Parents as Allies: Hot dogs and ‘clearance coaches’ are creating new connections at Crawford Central

Photos courtesy of Parents as Allies/Crawford Central. 

When the Parents as Allies family-school engagement project began in 2021, the folks at Crawford Central School District knew they wanted to participate. In their district, moms and dads would attend sporting events. And a band of dedicated PTO members would be at school events helping out. But mostly, that was the extent of it. 

“We had to move from involvement to engagement,” says district superintendent Thomas Washington, who recently retired. “We had to build trust to build relationships.” 

So Washington and Ann Noonen, the district’s director of elementary curriculum and technology, began working with the small group of school staff members and parents who had agreed to join their Parents as Allies (PAA) team. 

They conducted “empathy interviews” and soon found lots of encouragement. Parents were clear that they want to be involved and engaged, Washington says. But many “didn’t particularly know how to be involved in their child’s education.”

Often, they didn’t realize how often they could: Often the flyers sent home with students inviting parents to school events never made it into parents’ hands. Teachers assumed parents had no interest, but the parents hadn’t known there was an opportunity to engage. 

parents as allies
School staff help parents get their volunteer clearances at the Get Connected @ Crawford Central event.

As they began brainstorming about changes they might make, the team also began exploring what it was actually like for parents to volunteer. That’s when they realized exactly where their work should begin: The process of getting official clearance to volunteer within school buildings was incredibly difficult. 

It’s important, of course, for schools to have a rigorous process and to follow state laws regarding the access parent volunteers have to students. But the steps involved – including a TB test and fingerprinting, and pages of complicated forms to fill out – were a barrier for so many parents. 

How could parents connect and really engage when getting permission to volunteer was so difficult? 

So the team began hacking that process. 


Since working through the maze of steps to get volunteer clearance was difficult to do alone, Crawford Central wanted every parent to have a helper by their side. So they hosted an evening with stations set up at the school:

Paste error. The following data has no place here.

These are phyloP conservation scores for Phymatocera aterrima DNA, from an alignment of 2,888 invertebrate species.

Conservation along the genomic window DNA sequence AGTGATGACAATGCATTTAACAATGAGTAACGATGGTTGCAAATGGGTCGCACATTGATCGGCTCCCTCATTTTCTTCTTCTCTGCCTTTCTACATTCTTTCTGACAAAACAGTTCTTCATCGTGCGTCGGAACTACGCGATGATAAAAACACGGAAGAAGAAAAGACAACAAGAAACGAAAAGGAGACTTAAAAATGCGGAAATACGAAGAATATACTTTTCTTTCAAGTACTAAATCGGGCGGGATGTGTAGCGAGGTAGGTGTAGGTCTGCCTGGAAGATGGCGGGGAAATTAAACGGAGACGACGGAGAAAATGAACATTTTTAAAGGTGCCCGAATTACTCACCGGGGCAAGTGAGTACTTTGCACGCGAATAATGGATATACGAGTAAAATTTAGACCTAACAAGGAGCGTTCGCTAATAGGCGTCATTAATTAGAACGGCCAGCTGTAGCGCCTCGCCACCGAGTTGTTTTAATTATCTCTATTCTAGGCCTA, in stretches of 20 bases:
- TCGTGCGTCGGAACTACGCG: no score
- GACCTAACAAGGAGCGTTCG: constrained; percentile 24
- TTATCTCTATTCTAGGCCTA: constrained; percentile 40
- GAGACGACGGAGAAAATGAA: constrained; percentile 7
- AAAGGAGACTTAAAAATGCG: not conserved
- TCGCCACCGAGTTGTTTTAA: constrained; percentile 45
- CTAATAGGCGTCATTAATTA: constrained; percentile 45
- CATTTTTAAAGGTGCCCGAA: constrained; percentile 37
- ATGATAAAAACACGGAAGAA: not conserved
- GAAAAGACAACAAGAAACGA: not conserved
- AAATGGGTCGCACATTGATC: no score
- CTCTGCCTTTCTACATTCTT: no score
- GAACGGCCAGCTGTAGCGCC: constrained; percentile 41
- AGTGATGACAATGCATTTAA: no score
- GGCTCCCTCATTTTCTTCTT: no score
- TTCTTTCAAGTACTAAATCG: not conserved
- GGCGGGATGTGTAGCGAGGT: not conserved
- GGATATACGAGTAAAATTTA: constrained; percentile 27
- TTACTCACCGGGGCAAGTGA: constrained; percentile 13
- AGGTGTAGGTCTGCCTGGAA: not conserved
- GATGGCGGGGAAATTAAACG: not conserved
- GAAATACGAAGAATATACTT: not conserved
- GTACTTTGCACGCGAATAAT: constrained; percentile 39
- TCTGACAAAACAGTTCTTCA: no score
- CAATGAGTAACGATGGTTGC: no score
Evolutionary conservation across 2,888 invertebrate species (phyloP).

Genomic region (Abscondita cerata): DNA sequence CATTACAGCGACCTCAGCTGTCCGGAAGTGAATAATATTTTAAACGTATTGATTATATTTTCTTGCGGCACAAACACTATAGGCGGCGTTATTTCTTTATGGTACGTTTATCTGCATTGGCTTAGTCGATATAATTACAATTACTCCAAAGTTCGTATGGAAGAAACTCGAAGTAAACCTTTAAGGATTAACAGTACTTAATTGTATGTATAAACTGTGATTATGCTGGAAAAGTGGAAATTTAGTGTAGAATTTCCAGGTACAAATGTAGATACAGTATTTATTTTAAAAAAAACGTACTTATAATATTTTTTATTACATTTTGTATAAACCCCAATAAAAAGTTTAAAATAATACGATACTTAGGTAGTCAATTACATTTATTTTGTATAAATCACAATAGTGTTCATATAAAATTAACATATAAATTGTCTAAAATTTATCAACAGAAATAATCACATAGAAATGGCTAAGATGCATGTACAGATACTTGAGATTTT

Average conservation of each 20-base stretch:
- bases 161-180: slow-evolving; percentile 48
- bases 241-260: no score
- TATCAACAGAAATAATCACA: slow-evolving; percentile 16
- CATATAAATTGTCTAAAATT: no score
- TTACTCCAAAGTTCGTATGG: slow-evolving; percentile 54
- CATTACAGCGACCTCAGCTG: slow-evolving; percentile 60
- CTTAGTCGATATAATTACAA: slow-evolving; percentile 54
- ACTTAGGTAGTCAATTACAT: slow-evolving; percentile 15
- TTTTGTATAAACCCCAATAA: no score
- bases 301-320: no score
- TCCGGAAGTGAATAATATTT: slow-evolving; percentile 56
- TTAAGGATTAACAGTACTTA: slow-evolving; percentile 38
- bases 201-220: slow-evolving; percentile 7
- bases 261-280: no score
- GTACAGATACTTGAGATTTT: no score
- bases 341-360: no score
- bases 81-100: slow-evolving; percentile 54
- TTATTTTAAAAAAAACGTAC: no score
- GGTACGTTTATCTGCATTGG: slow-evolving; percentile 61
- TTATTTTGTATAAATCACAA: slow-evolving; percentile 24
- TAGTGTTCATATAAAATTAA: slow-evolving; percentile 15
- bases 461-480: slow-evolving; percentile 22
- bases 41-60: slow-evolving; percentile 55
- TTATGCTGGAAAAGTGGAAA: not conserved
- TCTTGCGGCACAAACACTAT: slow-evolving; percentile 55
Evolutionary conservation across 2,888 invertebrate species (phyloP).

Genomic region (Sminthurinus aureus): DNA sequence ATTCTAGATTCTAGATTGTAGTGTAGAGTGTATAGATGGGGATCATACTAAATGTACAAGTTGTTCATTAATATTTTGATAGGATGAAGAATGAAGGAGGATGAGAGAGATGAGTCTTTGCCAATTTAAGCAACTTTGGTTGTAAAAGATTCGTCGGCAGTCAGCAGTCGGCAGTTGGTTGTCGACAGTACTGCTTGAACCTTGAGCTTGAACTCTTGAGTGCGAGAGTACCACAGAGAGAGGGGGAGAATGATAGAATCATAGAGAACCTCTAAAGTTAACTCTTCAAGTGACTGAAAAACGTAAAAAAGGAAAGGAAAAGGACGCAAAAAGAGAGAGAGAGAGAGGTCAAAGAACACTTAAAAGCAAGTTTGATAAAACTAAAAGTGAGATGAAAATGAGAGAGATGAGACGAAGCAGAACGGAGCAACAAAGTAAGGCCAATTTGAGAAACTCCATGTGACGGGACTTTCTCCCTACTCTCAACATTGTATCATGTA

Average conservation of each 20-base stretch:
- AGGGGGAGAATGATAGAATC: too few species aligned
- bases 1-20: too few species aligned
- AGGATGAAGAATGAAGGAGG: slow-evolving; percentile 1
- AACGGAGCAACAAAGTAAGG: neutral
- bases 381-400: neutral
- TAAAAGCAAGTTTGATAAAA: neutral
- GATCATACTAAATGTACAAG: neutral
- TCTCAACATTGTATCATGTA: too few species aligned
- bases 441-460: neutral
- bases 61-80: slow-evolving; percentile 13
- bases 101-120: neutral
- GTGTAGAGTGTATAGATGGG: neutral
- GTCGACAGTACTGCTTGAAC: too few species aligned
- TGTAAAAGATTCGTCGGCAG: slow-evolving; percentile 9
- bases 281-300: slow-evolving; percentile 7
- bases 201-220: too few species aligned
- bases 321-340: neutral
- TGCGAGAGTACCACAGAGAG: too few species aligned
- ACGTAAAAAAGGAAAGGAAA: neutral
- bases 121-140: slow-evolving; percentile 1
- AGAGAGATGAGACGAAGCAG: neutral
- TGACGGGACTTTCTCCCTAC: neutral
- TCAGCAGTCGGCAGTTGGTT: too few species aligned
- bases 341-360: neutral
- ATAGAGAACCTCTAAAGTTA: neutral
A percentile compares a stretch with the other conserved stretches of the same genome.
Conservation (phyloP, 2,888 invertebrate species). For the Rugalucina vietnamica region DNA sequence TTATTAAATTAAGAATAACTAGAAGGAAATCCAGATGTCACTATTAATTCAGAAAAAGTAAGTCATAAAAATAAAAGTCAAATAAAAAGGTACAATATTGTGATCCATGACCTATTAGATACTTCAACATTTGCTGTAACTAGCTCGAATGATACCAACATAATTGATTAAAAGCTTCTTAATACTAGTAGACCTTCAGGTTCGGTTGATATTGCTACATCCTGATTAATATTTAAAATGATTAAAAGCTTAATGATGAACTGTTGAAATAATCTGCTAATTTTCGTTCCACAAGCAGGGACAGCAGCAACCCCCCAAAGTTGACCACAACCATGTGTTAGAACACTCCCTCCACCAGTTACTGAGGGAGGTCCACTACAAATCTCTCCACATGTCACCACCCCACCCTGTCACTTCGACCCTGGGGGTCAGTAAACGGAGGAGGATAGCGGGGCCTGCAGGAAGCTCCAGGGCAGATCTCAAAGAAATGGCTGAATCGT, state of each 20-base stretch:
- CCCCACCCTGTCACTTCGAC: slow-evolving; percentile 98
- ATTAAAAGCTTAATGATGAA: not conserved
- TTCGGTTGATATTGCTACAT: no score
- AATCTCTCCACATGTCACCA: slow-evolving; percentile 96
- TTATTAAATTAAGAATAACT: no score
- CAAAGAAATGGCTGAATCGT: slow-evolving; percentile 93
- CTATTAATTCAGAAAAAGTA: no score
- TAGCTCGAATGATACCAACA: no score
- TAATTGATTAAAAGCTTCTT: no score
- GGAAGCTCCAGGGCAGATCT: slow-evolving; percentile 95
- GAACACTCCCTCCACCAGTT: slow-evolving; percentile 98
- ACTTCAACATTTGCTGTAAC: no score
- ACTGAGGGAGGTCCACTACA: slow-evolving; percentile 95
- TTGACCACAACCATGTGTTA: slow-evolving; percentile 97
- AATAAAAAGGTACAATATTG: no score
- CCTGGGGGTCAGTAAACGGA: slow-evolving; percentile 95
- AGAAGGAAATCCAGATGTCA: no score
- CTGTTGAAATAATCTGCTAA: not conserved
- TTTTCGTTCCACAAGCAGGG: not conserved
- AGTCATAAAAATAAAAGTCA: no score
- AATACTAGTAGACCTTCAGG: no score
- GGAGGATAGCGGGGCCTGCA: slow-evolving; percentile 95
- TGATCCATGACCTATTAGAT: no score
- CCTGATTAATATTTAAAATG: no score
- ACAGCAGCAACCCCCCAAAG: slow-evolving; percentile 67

• teachers were there with laptops, helping walk parents through the various online forms
  • the husband of one teacher, trained as a physician’s assistant, set up a table to help with TB tests
  • a school staff member, who is also a notary, was on hand to notarize documents
  • folks from a local organization were there to help with fingerprinting

This one-stop “Get Connected @ Crawford Central” event was a success: the number of registered volunteers jumped from two to 14. And those folks felt appreciated, because they could see that the district wanted to help them get involved. 

Teachers were also grateful. They now have volunteers ready to come along on field trips. 

The PAA team at Crawford Central.

To keep the good going, the district created the position of “clearance coach” – someone who continues to help any parent interested in wading through the clearance process. 

With this new crop of volunteers and a growing positive vibe among parents, the PAA team also planned new events with a focus on building community, rather than academics.

During “Pastries With Our New Principal,” the community was invited to the elementary school to meet the new principal and start building a relationship. Rather than a pressure-filled back-to-school night, this was a casual moment to enjoy a donut and a cup of coffee.

And at a “Getting Ready for Kindergarten” event, families could register their children for kindergarten and meet the many staff members who would be interacting with their kids. Everyone from bus drivers and school nurses to cafeteria staff was there to shake hands and get to know these parents and their kids. 

Again, the approach was neighborly rather than formal: hot dogs and chips, storytime and STEM activities, and even a chance for parents to learn about pre-K programs for their younger children. 

The hot dogs were perhaps the best part: They were grilled by the superintendent and the high school principal on a grill the PAA team bought with grant funding. The grill will now be available for events at the district’s schools and will even be brought out into neighborhoods in the district, where the school staff can bring dinner directly to the families they serve. 


  • Begin on neutral ground: the team held their first meetings at the public library. 
  • Actively make it possible for parents to connect: “If you actually give parents an opportunity,” Washington says, “they step up.”
  • Be partners: Create a combined team of parents and school staff to tackle the subject of parent-school engagement. Though it’s a habit for schools to control interactions with families, good things happen when you work in true partnership. 
Since early 2021, Parents as Allies has helped more than two dozen school districts in southwestern Pennsylvania build engagement with families with support from the Grable Foundation. As the project enters its fourth year, we are sharing innovative hacks and fresh ideas from these districts to help families and schools in our region and around the world connect more deeply and support each other more fully. This story is one in a series chronicling these parent-school engagement discoveries. Stay tuned for more stories throughout the coming months.